Right? Right, exactly. And so the problem is, who owns those AI-created works? Now, what the, if you are someone who is, let's say, wanting to use an AI tool to create music, okay, you can go and surely we can go and do that. We can act like we own that music that we created, because we say, well, we had the input as our input into that into that tool. And we're gonna go treat that like it's our own. Now, you were saying a little before about licensing the rest of this stuff, while we look at who created that AI? And what are the terms that AI say, what who do who does own the output from that AI, a lot of people don't realize how ever present contracts are in our lives. And the example I can give you is, every time you download an app, every time you visit a website, every time you're using a digital tool, you are agreeing to a contract. To go to a website, you'll see at the very bottom, there's like terms and conditions that says Terms of Service, you click on that link, you'll get a whole bunch of contract language. It says you are using this web site . . .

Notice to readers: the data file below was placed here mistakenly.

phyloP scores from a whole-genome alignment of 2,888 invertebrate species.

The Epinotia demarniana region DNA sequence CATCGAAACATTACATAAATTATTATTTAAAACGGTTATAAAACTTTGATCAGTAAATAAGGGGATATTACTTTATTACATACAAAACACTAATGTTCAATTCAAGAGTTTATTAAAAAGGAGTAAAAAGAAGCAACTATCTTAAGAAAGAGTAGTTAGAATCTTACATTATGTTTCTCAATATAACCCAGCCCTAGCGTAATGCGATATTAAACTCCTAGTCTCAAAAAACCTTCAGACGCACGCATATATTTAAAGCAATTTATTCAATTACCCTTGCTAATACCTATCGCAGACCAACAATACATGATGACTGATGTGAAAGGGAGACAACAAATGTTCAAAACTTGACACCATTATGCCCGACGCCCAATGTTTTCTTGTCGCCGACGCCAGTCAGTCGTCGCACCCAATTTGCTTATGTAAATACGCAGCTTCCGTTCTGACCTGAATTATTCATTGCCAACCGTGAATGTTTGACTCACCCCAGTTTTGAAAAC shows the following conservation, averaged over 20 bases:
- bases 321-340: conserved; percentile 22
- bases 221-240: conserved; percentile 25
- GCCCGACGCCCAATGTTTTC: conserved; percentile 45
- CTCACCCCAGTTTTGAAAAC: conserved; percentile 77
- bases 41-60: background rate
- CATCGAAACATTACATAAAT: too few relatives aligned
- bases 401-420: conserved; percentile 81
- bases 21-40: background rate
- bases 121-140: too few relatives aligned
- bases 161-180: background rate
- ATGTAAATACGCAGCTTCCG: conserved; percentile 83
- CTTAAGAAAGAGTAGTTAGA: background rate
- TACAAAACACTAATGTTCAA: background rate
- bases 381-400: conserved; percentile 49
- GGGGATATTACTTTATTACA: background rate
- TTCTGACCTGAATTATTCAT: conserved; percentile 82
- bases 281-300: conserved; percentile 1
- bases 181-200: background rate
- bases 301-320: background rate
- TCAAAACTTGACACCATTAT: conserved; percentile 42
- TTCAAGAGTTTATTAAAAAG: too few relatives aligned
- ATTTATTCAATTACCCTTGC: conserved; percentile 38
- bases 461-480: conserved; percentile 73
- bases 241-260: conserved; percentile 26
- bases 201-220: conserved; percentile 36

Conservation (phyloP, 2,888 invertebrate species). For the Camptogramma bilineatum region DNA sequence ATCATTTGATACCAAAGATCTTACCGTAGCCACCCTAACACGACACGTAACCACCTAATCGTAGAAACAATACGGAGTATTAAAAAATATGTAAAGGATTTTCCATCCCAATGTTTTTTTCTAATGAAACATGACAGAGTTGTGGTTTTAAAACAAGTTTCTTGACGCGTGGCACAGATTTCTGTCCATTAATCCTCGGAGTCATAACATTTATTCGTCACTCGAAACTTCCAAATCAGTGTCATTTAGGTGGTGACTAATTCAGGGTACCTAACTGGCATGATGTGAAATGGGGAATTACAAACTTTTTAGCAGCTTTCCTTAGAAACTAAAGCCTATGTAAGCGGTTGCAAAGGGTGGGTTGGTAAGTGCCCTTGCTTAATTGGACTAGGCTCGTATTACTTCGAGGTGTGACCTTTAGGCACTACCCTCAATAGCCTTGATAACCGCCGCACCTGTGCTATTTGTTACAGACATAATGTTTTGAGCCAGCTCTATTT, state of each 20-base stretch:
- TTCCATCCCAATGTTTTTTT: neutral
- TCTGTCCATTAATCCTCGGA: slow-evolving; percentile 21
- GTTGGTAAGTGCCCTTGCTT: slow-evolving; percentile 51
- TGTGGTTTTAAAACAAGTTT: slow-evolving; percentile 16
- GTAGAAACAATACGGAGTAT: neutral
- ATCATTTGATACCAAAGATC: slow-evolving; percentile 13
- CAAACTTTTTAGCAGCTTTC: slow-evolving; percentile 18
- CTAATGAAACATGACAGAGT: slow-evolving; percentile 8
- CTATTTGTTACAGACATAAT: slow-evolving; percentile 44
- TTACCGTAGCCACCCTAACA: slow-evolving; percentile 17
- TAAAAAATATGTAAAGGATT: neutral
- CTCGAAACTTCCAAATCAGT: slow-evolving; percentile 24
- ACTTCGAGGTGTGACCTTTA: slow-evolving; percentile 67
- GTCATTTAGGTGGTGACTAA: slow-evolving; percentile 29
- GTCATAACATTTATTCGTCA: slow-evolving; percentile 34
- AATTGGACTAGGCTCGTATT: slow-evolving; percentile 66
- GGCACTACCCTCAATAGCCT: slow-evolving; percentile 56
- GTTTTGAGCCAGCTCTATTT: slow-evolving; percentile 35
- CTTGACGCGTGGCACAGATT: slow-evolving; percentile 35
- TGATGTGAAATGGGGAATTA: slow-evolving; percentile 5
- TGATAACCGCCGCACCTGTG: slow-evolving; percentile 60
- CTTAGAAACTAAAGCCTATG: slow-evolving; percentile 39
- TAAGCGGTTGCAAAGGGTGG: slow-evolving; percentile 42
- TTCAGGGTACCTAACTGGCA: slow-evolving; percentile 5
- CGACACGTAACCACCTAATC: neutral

Gigi Johnson:

Go into very one-sided can edit contract, that you're coming in saying yes, implicitly by my using this website, at this moment in time, is terms of service are valid for me. But the website has the unilateral ability to change its terms of service, and hopefully notify you but maybe not. And you're still kind of in the boat. When you click that you've sent your list. Implicitly, I see the terms of service. And I agree, though no one reads them.

Dave Ratner: